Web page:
Today, by mutual agreement of the attorneys representing Black Lives Matter and the City of Seattle, the temporary restraining order issued by Judge Richard Jones last Friday was converted into a preliminary injunction that will be in place until September 30th.
The preliminary injunction contains the same restrictions in the temporary restraining order (TRO), restricting the use of a range of crowd-control weapons “against persons peacefully engaging in protests or demonstrations.”
The TRO was a stop-gap measure for two weeks until arguments could be held on a preliminary injunction that would last until the end of the court case. Earlier this week, Judge Jones directed the two sides to confer and agree upon a schedule for those arguments. Instead, according to a spokesperson for City Attorney Pete Holmes, “both sides were fine with just continuing the TRO language as part of the injunction through at least September 30 with the possibility to extend, so no fighting briefs necessary.” The preliminary injunction specifies that the city does not admit wrongdoing or a violation of the law.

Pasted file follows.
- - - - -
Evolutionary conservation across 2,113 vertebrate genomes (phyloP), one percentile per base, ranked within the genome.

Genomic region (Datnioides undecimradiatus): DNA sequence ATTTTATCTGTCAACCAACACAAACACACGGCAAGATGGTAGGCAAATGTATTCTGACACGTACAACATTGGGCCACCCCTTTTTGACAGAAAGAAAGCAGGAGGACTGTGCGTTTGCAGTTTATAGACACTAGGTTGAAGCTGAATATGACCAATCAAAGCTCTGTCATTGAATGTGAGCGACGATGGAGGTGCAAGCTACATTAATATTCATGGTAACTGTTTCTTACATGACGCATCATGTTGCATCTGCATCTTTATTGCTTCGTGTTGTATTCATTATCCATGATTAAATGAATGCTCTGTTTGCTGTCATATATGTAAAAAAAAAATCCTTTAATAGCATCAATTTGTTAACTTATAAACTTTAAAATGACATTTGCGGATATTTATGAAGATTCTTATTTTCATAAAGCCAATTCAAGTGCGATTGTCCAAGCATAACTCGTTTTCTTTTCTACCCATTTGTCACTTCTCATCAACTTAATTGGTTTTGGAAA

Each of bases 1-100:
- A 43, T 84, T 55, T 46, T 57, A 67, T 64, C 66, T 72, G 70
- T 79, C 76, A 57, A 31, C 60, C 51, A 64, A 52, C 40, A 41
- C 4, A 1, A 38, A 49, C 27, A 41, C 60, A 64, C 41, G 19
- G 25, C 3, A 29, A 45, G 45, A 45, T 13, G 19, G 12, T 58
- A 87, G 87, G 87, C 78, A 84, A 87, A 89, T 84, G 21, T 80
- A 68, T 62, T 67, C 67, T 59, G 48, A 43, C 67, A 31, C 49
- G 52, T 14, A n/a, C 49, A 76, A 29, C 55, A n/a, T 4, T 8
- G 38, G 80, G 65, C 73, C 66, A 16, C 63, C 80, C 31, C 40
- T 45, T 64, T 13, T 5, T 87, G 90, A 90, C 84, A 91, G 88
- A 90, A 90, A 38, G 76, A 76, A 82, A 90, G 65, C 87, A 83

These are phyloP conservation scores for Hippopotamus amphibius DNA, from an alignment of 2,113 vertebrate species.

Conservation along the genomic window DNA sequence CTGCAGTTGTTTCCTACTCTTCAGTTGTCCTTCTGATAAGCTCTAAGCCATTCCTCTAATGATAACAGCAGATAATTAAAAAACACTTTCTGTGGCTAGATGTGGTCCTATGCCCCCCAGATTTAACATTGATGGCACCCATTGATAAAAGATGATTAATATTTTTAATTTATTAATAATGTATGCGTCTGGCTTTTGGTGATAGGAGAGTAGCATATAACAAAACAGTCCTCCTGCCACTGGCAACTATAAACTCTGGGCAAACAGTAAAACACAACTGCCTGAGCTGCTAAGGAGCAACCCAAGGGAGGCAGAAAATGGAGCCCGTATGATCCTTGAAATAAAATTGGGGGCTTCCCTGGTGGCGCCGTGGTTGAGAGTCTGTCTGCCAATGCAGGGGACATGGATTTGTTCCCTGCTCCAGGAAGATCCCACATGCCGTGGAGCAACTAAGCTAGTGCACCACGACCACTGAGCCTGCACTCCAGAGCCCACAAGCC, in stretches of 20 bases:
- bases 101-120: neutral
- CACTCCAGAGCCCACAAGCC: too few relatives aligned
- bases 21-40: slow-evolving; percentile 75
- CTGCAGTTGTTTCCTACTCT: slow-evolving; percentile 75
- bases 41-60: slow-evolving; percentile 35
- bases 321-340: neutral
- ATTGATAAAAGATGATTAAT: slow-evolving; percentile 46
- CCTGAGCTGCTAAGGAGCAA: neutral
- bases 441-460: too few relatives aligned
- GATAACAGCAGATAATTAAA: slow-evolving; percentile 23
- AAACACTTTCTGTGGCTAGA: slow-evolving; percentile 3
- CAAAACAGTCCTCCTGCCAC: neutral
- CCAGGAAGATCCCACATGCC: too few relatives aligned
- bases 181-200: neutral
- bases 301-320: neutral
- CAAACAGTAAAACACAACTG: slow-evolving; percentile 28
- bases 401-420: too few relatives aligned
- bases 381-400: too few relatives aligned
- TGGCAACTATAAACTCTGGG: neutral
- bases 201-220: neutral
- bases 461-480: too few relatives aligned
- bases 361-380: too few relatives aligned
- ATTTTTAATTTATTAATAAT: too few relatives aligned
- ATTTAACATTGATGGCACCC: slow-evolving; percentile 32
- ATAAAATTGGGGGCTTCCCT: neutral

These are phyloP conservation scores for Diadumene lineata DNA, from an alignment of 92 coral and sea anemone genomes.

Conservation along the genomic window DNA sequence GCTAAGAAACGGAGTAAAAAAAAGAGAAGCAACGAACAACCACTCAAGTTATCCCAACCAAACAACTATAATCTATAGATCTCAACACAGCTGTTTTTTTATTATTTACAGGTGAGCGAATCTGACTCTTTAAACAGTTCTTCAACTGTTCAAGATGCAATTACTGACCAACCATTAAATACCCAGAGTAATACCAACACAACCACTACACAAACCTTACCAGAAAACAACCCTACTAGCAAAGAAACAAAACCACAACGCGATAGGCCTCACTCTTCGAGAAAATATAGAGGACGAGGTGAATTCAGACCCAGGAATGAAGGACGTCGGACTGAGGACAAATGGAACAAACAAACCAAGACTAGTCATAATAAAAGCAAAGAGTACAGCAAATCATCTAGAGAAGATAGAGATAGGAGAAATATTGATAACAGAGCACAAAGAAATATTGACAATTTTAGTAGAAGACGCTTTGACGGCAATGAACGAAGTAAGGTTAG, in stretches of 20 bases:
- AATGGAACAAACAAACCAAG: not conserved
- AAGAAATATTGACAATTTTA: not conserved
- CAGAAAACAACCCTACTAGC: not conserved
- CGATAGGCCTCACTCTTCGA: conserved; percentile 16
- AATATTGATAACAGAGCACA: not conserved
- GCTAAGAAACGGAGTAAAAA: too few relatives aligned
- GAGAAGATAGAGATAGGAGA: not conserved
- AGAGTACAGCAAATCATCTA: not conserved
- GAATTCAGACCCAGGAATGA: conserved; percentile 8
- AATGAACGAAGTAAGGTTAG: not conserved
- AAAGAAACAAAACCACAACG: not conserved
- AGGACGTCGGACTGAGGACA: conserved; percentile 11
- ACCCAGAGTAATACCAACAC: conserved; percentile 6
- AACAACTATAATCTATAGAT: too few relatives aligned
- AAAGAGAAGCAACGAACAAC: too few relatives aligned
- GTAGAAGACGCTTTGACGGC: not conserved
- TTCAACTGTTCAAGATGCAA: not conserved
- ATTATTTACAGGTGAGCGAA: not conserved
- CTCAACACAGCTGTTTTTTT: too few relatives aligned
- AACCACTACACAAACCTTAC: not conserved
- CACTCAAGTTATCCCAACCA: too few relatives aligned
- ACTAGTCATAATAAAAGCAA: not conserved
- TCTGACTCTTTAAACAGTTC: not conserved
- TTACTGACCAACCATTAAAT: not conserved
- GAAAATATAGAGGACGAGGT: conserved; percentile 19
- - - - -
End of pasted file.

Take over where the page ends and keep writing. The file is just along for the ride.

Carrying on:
On Monday, the City Council approved a bill prohibiting SPD from owning, purchasing, renting, storing or using most crowd control weapons.
With the preliminary injunction now in place, the focus in the case will turn to preparing for a trial on the merits — or more likely, negotiating a settlement.
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